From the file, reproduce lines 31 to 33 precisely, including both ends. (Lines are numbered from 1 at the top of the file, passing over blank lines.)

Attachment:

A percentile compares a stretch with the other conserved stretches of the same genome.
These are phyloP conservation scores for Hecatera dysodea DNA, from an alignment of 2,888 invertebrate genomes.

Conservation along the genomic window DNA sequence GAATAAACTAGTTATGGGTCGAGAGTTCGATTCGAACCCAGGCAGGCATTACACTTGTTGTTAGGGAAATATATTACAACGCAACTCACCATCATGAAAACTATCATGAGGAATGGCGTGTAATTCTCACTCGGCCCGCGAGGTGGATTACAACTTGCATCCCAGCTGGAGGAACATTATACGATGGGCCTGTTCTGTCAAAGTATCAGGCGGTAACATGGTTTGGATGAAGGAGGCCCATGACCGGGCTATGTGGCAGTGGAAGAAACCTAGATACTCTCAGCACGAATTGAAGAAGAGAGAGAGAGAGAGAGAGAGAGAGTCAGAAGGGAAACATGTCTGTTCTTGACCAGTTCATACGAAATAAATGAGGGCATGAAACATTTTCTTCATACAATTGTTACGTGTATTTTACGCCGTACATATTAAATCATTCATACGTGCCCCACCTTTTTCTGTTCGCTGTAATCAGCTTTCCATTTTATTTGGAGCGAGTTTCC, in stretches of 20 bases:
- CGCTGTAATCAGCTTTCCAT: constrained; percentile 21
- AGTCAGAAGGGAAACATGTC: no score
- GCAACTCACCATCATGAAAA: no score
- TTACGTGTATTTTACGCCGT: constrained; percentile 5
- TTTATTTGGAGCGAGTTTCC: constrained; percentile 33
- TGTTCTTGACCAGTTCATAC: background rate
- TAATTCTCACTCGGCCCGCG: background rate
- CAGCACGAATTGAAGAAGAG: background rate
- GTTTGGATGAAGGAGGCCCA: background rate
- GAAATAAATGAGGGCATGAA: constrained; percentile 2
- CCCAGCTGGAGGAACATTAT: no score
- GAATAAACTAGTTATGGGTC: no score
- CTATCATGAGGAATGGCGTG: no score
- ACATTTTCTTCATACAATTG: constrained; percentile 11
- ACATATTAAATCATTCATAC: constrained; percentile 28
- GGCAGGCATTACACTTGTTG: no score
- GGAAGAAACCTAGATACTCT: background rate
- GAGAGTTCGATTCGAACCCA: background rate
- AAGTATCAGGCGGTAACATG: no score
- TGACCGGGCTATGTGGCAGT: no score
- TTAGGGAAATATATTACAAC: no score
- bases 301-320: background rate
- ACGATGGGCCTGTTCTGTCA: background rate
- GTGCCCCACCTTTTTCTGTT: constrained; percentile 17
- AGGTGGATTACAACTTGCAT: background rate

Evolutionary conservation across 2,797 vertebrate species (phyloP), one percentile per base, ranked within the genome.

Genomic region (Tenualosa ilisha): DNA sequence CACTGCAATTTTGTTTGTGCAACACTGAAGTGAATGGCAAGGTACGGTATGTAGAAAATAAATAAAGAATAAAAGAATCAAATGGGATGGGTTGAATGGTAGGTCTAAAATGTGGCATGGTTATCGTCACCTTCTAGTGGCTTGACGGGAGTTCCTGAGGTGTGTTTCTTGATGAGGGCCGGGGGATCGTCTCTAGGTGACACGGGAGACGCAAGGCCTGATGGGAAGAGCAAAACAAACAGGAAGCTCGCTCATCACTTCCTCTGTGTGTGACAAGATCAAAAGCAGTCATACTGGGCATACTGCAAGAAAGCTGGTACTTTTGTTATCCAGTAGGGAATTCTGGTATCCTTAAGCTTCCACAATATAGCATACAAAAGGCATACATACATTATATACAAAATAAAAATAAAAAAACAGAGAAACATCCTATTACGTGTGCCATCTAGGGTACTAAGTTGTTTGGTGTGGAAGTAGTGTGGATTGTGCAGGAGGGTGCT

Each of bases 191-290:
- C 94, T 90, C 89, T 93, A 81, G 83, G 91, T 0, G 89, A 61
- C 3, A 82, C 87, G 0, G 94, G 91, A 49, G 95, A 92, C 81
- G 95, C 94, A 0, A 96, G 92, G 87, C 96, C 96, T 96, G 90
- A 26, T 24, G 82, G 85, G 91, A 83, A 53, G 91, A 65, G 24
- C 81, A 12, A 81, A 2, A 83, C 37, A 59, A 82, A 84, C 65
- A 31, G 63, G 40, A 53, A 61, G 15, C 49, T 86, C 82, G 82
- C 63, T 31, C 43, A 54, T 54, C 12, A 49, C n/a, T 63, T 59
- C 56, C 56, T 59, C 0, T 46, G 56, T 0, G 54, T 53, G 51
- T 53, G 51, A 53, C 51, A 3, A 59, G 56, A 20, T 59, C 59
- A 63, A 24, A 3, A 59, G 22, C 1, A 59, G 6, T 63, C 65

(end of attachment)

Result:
Each of bases 191-290:
- C 94, T 90, C 89, T 93, A 81, G 83, G 91, T 0, G 89, A 61
- C 3, A 82, C 87, G 0, G 94, G 91, A 49, G 95, A 92, C 81